Meet the Runner : Harmony Satori

September 18, 2016 Leave a comment

July 292016  /  By Eleanor Boyle, contributing writer

Two years ago, teenager Harmony Satori was aimless, skipping school, doing drugs, and having trouble imagining a positive future for herself.  Then she found herself beginning her Grade 10 year at Streetfront, an alternative program at Britannia High School in Vancouver, that helps young people build skills and confidence through physical activities. 
Today, at 16, Harmony has run two half-marathons, is a straight-A student, and feels like a different person.  “I really went low for the first two years of high school,” she said in an interview.  “Some people still judge me on that.  But it’s not who I am anymore.”  
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The story of Harmony is about a personal journey but it’s also about Streetfront, an ambitious alternative high school program.  Headed by a team including teacher Trevor Stokes, Streetfront gives students regular academic courses but also an intensified physical education curriculum including camping, hiking, and high-endurance experiences like running marathons and climbing mountains.  For Harmony, these difficult tasks have been a route to restored self-esteem and to seeing herself as an accomplished person.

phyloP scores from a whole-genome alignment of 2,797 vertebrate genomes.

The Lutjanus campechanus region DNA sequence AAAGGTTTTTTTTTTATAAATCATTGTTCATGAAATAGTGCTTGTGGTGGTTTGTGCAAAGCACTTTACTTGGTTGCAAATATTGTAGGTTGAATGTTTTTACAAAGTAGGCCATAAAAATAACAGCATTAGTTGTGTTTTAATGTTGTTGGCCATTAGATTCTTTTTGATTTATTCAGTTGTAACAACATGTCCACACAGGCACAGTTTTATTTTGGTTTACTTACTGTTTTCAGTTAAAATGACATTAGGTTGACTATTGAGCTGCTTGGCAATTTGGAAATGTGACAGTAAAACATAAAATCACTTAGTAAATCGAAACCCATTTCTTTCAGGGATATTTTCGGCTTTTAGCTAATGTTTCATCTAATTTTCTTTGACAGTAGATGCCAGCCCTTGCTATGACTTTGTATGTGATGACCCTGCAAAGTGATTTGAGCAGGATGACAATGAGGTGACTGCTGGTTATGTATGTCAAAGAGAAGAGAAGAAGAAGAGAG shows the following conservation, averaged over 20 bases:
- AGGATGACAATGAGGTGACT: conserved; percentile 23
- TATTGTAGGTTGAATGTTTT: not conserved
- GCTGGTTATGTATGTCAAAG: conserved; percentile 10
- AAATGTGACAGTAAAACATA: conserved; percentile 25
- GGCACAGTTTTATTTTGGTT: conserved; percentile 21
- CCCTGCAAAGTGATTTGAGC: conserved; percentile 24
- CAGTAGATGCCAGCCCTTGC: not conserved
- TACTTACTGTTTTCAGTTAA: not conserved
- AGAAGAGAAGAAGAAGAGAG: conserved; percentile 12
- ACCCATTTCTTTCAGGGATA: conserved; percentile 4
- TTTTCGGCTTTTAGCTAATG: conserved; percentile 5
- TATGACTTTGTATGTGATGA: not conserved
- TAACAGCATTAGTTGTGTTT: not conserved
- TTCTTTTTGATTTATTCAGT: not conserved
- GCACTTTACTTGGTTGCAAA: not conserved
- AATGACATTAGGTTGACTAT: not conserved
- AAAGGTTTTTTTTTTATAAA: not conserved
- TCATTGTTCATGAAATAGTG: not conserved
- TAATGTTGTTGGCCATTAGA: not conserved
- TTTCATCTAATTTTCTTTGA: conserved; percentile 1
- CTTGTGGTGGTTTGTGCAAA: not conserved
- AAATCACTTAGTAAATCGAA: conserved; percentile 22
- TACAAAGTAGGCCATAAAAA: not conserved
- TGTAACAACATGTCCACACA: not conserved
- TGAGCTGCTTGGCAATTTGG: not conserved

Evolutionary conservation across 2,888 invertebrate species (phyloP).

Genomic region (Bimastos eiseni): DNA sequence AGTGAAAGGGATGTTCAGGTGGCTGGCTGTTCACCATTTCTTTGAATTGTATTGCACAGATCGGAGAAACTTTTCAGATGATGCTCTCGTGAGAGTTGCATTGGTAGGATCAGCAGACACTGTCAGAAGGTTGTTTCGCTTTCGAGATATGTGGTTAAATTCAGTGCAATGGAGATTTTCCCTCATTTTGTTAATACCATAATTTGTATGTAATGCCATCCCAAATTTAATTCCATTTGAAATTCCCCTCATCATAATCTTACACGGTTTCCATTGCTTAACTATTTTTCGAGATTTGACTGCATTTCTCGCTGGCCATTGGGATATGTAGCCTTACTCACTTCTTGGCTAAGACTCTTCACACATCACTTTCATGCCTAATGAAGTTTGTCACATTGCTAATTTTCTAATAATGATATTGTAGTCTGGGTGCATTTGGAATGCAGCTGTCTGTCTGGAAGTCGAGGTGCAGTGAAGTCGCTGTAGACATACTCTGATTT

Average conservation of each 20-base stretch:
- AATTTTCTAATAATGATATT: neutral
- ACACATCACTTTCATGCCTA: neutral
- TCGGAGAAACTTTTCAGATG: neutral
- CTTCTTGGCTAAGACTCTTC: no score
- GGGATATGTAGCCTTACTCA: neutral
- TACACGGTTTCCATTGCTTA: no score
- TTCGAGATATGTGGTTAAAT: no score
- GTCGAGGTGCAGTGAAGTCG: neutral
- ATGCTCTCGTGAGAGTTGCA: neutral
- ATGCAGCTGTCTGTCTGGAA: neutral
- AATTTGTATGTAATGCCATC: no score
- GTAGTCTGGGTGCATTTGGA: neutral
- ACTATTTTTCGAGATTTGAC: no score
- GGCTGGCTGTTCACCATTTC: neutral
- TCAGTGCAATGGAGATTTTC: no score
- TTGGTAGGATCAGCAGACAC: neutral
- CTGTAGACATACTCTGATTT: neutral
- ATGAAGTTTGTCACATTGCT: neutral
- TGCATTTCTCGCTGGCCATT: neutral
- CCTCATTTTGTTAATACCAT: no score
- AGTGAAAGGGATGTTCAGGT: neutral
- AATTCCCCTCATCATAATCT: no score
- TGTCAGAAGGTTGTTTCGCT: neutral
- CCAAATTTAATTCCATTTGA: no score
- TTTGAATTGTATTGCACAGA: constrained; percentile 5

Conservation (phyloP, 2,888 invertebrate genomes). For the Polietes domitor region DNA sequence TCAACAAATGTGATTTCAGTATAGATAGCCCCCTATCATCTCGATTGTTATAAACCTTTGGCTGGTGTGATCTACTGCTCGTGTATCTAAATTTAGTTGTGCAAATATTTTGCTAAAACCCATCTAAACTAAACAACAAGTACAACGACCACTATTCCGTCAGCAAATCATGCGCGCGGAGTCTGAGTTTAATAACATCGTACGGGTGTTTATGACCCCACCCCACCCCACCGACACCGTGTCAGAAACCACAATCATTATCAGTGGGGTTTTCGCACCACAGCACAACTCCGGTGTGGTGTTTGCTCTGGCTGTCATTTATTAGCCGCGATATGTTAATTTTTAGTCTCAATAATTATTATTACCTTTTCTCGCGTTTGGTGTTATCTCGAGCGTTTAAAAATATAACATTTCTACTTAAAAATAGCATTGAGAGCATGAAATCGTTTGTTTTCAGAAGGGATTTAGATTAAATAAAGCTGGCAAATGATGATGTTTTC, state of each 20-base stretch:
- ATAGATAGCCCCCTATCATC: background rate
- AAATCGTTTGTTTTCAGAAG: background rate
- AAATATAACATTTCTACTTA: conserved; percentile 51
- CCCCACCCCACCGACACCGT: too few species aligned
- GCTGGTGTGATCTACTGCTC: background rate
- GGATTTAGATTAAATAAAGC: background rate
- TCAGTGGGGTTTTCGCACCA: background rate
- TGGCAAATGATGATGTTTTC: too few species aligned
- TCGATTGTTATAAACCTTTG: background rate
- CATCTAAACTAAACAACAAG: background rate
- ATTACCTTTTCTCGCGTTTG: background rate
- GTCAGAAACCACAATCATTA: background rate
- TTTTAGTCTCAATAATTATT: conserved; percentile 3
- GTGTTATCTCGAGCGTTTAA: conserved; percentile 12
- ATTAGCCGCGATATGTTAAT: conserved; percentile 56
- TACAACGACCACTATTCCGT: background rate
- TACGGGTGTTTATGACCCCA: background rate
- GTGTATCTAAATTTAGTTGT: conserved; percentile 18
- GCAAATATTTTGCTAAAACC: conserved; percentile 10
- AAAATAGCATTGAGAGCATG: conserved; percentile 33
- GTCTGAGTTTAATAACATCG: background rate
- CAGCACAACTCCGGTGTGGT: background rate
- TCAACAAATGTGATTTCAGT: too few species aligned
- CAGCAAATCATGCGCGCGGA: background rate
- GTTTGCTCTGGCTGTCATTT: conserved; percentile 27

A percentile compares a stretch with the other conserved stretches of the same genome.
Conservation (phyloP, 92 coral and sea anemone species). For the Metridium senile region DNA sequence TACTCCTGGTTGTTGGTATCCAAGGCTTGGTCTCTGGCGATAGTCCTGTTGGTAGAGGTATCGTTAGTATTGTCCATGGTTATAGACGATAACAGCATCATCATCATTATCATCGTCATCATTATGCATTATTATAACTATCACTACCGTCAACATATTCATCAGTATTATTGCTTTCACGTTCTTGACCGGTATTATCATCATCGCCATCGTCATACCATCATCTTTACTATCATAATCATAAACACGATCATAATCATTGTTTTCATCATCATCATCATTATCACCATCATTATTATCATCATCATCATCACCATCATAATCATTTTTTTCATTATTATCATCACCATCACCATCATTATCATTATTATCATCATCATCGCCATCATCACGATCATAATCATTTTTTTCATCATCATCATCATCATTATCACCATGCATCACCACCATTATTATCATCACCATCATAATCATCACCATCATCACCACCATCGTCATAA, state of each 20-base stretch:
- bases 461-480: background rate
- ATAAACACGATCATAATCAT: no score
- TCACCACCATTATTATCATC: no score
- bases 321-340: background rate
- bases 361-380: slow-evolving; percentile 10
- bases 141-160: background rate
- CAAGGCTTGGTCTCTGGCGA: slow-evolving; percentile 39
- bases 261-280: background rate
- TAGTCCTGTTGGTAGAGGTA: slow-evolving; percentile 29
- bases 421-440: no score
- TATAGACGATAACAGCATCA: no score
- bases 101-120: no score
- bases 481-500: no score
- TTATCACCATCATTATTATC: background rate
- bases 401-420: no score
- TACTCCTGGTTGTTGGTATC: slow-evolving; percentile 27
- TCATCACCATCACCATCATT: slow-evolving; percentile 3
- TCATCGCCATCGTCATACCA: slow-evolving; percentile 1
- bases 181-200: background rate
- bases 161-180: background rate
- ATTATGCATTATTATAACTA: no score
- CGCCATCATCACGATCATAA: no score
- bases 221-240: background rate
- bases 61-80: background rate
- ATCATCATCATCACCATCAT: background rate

Born in Vancouver as Harmony Patterson, though she uses her middle name Satori, she experienced frequent disruptions to the family and moved several times to different communities and new high schools.  Gradually Harmony started skipping classes and hanging out with other troubled, at-risk kids.  In the summer of 2015, at the concerned insistence of her mother Andi and step-parent Dani, Harmony attended a recovery-based day treatment program for youth run by Watariwhich Harmony reflects on as an experience that helped her envision her potential.   
But when it came to attending Streetfront, the teenager objected.  “I was reluctant and resistant to going at first.  I was upset that it wasn’t my choice.”  As well, she didn’t like running.  She was not athletically-oriented, and had never played sports.   
But after a short time at Streetfrontshe found regular running calming as well as strengthening “both physically and mentally.”  At Streetfront, she and other students ran three times a week, for almost an hour but each at their own pace.  Her first runs were 3 km, progressing into 5 km, 7 km, 10 km, then her first ‘Deep Cove Run’ of 18 km.  Now after one year at Streetfront, she credits it for achievements she otherwise would never have attempted.  Like her first half-marathon, the BMO event on May 1, 2016, when she ran even faster than expected, then another half-marathon on June 30.